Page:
If you are looking for 3PP's recap of the updated Google Art Project unveiled in April 2012 - please visit this post: link

If you are looking for 3PP's recap of the updated Google Art Project unveiled in April 2012 - please visit this post: link


Dr. F said...

Many thanks for the heads up on the Google Art project. I've already started to build my portfolio.

Just an aside on the Bellini Stigmata closeup you provide above. I've stood right in front of the painting many times and it is hard to see. Bellini obviously downplayed the Stigmata or regarded it as something that had happened earlier in the life of the saint.

But what about the impossible position of the two little fingers on his right hand! Try and twist your fingers into that position.


Ben J Hamilton said...


Alberti's Window said...

How exciting! I've had multiple people email me today, asking if I've heard about this project - but I'd like you to know that I first found out about it through your blog!

I'm really excited to build up my personal portfolio. This is going to be a great resource for educators and students.

Unknown said...

Cheers for the comments!

@Frank! The ability to create a custom portfolio is fabulous! I can definitely see myself 'curating' some collections of favourite artists. I sincerely hope galleries in Venice and Rome are included in the not too distant future.

It's interesting to note the Prado in Madrid is not included, as Google had a virtual visit including gigapixel images of over a dozen works built into Google Earth. Hopefully they will incorporate that as well.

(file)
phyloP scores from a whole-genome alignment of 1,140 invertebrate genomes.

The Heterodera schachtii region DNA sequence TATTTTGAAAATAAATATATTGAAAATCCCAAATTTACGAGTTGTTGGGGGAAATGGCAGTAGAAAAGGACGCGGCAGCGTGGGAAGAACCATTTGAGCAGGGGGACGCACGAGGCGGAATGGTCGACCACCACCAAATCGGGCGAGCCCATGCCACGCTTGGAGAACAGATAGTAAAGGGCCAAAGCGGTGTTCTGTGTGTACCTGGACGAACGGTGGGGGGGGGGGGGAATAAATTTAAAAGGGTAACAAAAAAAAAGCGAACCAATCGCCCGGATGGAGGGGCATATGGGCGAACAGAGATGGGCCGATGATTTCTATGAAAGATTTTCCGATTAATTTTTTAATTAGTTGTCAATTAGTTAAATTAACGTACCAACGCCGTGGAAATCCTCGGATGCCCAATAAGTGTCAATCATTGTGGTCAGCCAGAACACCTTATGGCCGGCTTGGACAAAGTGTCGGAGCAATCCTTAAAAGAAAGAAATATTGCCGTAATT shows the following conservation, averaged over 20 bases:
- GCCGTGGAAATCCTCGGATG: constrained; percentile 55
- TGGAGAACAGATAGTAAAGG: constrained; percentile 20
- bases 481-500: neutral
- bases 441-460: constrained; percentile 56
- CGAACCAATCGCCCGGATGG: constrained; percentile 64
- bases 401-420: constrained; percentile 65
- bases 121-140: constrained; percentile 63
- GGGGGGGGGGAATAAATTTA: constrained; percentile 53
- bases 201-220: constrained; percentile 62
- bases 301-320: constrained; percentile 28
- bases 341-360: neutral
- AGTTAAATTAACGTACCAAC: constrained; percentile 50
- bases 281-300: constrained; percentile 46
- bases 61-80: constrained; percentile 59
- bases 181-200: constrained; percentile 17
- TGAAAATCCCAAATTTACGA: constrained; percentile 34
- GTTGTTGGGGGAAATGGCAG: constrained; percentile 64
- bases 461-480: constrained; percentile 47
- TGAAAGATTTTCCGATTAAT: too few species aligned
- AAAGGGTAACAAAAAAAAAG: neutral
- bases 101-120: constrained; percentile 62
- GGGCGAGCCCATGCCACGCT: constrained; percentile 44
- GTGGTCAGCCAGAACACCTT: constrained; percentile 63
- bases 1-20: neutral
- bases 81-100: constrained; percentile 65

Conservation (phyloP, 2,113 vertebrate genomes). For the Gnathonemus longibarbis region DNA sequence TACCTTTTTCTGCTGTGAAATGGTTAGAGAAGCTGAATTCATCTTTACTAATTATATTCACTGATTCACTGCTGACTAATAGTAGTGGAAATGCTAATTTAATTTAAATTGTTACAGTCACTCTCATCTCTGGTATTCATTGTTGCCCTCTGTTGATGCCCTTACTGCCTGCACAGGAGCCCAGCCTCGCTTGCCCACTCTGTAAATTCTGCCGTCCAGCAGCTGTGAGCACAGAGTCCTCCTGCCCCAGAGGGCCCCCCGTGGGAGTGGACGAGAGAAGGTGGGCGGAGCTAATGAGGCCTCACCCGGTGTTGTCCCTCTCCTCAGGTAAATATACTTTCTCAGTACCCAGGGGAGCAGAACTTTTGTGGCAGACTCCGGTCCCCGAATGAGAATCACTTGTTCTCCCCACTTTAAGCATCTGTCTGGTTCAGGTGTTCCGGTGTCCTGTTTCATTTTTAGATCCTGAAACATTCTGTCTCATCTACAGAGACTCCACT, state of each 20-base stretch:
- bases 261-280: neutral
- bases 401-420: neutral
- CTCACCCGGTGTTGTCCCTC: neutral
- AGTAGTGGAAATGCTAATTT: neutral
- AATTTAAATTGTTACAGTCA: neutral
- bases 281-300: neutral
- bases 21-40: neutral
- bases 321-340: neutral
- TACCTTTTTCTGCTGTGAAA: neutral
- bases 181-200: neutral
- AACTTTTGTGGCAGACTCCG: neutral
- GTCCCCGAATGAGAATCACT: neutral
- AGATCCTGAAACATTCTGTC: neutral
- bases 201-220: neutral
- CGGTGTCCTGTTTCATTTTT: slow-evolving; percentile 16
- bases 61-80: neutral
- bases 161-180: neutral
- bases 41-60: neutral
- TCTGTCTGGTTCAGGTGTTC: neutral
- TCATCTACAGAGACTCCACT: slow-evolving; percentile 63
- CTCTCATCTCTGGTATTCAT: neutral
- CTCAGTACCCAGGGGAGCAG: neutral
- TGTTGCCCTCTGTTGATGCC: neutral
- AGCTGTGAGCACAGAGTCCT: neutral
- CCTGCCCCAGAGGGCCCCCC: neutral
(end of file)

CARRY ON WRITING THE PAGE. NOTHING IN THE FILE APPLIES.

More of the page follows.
@M! This definitely was a lightning post! I started it almost immediately after I learnt about the project. That's the beauty of online publishing. I'd be interested to hear about how you end up incorporating this new resource into your teaching.

@Ben - I'm viewing the Google Art Project on a 30" display at 2500x1600.... it looks/scales phenomenally!


Hels said...

Seeing the works on line doesn't replace viewing the works in situ - you cannot get a sense of size, location and depth from a screen.

But as a first step to examining what art is out there, over a wide geographical range of galleries, The Art Project will be invaluable.

I wish I had this when I was writing my own thesis.

David Packwood said...

Excellent news!

I'm pushed for time at the moment- but have had a quick look. Great development.



Vicky Alvear Shecter said...

This is really excellent and I appreciate that you spelled it out for non-techie, non-art-historian art lovers!

Ben J Hamilton said...

It's incredible - I love the zoom feature - this is the first time I've ever noticed the crucifix in the top left corner of the Ambassadors. Check out the detail on the globe though!

Unknown said...

Cheers for the comments!

@Ben - The Ambassadors is a great piece to go hunting around for symbols you may not notice in an in situ viewing.

I must admit though, I'm a tiny bit sad the Arnolfini Portrait is not in The National Gallery London's selection... I hope they include it at some point in future. Van Eyck and a gigapixel render are a match made in heaven.


James said...

How can I download the link like Google Earth so I can go to it via a APP or Icon?

Unknown said...

Hello James - the GAP isnt really designed for offline use and the interface not optimised for mobile devices.

The closest you can get to an app/icon is to use Google Chrome which has a launchable chrome web store app - it's simply a shortcut to the site (which you can essentially replicate with any browser).

Kind Regards